A drought settles in and my tin watering can is no longer sufficient. It is replaced by an extra long hose that we have to hook up to our water heater in the basement because the nozzle on the outside of the house is broken. The hose winds around the backyard, getting underfoot, making mud puddles where it drips. One particularly busy day, I give Asher and his cousin the task of watering the garden with the hose by themselves. “Point it at the bottom of the plants!” I yell out the door. “Make sure to water them really well!” Ten minutes later I look out the window and the two boys are soaked, laughing hysterically, spraying each other in the face. I put laundry and dishes and dinner on hold while I locate a sufficient number of towels and changes of clothes.

Eventually the strawberry plants no longer fruit, but even if they did, any berries would be hard to find. The weeds have made a full invasion, literally blurring the lines between garden and grass. By the end of July, we have still not built any fairy houses. I thought they would be magical, but my rough-and-tumble boy has no interest. Maybe the baby will enjoy them someday. Before he gets too big.


Standing in the backyard looking at the garden, my mind has abandoned it and retreated to my dreams of next year’s. This year’s garden is now so dense you’d barely know it was ever a garden at all. But next year’s garden is beautiful. The beds in next year’s garden -- full of robust basil, cucumbers for pickling, cheerful sunflowers -- are all clearly marked. In next year’s garden, the pumpkin flowers turn into pumpkins instead of withering. I see us working happily -- the baby, in next year’s garden a walking toddler, with his own watering can; Asher with a trowel and gloves, digging dandelion and chicory roots. Weeding and wildcrafting at the same time. The hours roll along lazily as we enjoy our day in the sun.

My daydreams are interrupted by our neighbor, a retired flower arranger, stopping by with arms full of corn -- a surplus for her and a boon for us. I find myself apologizing for the state of the garden. “It’s such a mess! This summer was so busy, I just let the weeds take over. Next year I’ll have a better handle on it.”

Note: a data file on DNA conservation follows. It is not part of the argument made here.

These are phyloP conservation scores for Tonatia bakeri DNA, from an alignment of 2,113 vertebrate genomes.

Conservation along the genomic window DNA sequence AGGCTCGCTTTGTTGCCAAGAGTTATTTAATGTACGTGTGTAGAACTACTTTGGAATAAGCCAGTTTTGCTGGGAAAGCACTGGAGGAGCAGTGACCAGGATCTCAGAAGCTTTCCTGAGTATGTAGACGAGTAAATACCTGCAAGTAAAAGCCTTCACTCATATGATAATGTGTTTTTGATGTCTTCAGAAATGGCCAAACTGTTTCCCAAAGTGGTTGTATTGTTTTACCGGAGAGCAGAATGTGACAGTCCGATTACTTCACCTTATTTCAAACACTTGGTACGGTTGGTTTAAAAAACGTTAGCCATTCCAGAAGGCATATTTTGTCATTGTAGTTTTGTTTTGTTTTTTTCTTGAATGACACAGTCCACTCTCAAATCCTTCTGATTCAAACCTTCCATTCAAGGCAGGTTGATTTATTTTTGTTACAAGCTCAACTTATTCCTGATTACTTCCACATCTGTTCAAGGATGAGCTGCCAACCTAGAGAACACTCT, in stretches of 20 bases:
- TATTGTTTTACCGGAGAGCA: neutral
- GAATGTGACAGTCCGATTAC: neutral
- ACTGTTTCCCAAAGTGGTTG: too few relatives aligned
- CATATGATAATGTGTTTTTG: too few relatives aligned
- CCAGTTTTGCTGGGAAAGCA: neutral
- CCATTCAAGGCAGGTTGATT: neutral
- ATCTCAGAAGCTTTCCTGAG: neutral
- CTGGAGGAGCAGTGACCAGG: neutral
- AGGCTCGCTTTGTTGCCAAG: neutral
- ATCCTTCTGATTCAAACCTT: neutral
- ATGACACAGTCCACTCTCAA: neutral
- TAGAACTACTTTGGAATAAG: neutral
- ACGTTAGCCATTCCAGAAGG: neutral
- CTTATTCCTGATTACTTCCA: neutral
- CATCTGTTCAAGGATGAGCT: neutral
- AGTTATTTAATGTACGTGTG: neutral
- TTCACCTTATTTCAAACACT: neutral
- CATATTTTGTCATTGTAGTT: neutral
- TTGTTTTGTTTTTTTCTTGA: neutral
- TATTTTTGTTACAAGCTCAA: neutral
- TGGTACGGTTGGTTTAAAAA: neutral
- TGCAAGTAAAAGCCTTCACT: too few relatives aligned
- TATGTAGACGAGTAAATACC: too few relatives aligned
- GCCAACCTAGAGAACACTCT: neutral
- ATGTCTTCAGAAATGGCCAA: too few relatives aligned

“Oh, weeds? Are you kidding me?” she says. “I love weeds. I make wreaths out of plain grass. I didn’t think it would work, but it does.”

One late summer evening, Asher goes out in search of tomatoes. By now, the grass is nearly as tall as he is. Like the strawberries in June, our August tomatoes have been few and far between, but tonight I am committed to BLTs for dinner. Asher digs through the ragged tomato patch to find two small Romas, just about the size of cherry tomatoes. He brings them inside and leaves them on the table. I tell him I’ll go out and look around for some big ones. “I found some big ones,” he tells me. I ask him to show me, and he points to the two he just brought in. I can’t help laughing. This garden isn’t about my dreams, but about my children’s real life. Where I see all my designs thwarted, they see a glorious manifestation of the promise of the garden. To them, the garden was always magical. Because seeds and sun and soil and water are magic. Because they could find treasure in the dirt and then eat it. The garden is magical because it is wild and free. Just like these boys in front of me. Growing, boundless, miraculous. We sit down for dinner and eat the tiny Romas. They are delicious.